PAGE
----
Sunday, October 14, 2012

Two Months

I've  now spent two months in one small region of Alaska, a week at a time, in eight trips spread over ten years with each trip occurring between mid-August and late September. In this way, you get to know a little bit about a place, at least in a particular slice of season. In much the same way, I feel I know a particular series of ridges in western Colorado, based upon eight or nine fall hunting trips spread over twenty-some years. For that matter, I used to know a particular mountain in western New Mexico and I have a fair idea of a particular basin in the northern end of that state, along with a few other spots.

 I've mentioned  before some of the various trips we've taken to fish for silver salmon (see here, here, here and here). Consequently, I don't have much new to say, more of a report. This year saw a little bit of sun and also a fair bit of rain. Over one 48 hour period, about 7 1/2 inches of rain fell. It felt like more to me, but that's what the web says fell for those days, and I'm sure the web wouldn't lie. I don't really have the experience to grok that level of rainfall, as less than that has fallen in my slice of New Mexico for the last 18 months. In any event, the rain brought all the rivers, creeks, and sloughs up quite a bit and rendered them unfishable. We ended up on some of the smaller tributaries and got to wade through some waist-deep water in head-high alders.

The fishing was pretty tough and most of the fish ran a bit smaller than we're used to, lots of eight pound fish instead of tens and twelves. For wildlife, apart from the usual ducks, geese, cranes and swans we had some river otters swim right up to us. No bears, apart from one little black bear right in town.

This portion of Alaska strikes me a lot like the Grand Canyon- photographs, at least my snapshots, never capture the scale of the country. It feels a little bigger than the already big Western landscapes that I call home.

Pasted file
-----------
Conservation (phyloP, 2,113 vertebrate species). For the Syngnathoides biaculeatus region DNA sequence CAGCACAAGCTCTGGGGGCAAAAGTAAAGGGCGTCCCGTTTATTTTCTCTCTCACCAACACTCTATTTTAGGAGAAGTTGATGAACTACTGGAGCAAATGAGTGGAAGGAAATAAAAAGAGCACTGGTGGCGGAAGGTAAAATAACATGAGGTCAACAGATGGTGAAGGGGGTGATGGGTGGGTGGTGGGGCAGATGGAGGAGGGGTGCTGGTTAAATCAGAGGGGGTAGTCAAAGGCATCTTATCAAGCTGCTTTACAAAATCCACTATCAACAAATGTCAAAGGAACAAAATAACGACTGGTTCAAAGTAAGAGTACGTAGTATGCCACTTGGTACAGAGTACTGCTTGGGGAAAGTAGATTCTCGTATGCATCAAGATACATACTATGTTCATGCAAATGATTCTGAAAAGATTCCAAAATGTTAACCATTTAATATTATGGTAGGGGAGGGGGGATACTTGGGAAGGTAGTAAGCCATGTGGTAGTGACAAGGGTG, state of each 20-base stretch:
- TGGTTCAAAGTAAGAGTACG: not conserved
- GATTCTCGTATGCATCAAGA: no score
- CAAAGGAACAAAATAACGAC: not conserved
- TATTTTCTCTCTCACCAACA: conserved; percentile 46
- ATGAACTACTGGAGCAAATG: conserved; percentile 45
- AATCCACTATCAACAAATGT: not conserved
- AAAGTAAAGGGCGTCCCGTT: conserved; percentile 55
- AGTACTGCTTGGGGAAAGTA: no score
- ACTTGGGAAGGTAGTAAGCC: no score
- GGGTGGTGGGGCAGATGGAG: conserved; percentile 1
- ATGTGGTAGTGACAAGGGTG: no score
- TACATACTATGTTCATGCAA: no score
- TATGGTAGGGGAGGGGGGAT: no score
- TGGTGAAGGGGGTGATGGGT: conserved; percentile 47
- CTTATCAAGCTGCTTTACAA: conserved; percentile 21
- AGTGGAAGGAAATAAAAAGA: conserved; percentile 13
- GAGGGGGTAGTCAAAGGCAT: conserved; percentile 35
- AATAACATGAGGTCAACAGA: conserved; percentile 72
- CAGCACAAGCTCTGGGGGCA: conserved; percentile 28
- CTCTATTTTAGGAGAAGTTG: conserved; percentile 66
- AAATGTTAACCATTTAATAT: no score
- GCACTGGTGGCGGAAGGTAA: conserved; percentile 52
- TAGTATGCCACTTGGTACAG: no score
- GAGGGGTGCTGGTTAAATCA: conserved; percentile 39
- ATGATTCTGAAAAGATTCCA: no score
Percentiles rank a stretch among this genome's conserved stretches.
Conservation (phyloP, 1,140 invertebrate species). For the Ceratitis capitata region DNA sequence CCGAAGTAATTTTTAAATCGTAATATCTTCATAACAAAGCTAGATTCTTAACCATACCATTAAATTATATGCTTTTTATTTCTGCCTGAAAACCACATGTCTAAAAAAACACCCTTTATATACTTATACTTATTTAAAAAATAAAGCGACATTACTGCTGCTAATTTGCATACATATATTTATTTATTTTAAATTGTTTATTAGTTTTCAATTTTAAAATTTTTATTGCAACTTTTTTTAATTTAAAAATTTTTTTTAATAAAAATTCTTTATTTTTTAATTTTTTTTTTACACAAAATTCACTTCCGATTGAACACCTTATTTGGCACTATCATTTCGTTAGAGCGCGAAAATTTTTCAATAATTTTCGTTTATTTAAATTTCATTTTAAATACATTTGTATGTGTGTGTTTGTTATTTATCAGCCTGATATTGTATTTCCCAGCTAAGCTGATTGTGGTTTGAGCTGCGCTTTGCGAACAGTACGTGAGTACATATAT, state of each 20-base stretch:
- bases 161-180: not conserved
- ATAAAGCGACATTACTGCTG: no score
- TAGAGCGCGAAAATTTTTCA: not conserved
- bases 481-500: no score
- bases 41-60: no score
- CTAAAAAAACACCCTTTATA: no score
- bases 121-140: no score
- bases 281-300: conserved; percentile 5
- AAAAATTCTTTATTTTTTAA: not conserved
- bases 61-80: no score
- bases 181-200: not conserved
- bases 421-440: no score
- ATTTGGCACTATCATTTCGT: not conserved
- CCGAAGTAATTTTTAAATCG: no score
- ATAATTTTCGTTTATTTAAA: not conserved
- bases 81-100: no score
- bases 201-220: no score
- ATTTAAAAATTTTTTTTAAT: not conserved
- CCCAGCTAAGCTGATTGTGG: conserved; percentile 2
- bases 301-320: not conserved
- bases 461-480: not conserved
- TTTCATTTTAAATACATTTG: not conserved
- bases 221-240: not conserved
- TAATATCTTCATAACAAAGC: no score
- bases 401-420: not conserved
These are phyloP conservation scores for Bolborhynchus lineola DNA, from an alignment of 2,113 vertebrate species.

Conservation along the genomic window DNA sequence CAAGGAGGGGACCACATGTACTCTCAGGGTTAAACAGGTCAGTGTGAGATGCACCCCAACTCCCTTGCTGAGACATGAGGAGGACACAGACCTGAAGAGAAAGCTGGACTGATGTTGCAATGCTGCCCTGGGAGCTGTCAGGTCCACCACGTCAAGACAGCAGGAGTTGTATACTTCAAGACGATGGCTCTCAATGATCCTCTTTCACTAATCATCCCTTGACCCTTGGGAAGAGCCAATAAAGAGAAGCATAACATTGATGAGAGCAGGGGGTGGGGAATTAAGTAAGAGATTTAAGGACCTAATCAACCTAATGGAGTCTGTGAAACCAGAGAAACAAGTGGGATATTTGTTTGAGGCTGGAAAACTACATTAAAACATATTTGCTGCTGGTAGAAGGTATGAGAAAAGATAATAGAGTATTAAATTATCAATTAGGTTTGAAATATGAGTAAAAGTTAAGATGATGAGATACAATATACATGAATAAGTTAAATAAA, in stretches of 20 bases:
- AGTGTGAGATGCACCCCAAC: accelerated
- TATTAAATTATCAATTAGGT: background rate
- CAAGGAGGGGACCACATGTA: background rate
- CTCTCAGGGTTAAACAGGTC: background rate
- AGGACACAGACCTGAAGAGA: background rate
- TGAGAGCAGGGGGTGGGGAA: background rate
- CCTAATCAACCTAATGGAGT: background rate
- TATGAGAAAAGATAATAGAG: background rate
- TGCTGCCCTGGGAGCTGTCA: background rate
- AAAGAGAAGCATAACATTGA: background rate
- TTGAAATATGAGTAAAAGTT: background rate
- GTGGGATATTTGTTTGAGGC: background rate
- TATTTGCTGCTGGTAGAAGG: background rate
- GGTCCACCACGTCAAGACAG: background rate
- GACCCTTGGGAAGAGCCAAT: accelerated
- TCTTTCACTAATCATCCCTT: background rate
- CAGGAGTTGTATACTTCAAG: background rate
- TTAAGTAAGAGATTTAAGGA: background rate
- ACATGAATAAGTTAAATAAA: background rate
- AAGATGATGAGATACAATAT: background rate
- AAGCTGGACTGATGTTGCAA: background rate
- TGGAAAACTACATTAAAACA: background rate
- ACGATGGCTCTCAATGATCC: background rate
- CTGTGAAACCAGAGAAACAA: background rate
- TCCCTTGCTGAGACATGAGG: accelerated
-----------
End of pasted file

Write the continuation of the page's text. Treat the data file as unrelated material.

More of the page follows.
Thinking about the near-annual, one-week-only connection with a place over 2,500 miles from my home, I'm reminded of the conflict between local and visiting interests and the power of conservation movements. I've put a bumper sticker (only one that actually says anything) on my truck that addresses an issue local up there. Driving on a high-desert highway, I've had occupants of an overtaking vehicle honk and wave thumbs-up in apparent agreement, again, thousands of miles from the scene of the issue. I like to think that hunters and fishers are more than regular tourists- that if a place special to us is changed for the worse we just don't find another spot and move on, because our time in those places is more significant, that we'll invest a little more and fight a little harder for them. In the meantime, we'll head up there with friends and family as we can, enjoying the cool clean air and the rain, the scenery, and the salmon. One of the best weeks of the year.

1 comment:

danontherock said...

Fantastic trip to fantastic country.

I hope you get outside more and post more.
Say no to Pebble Mine!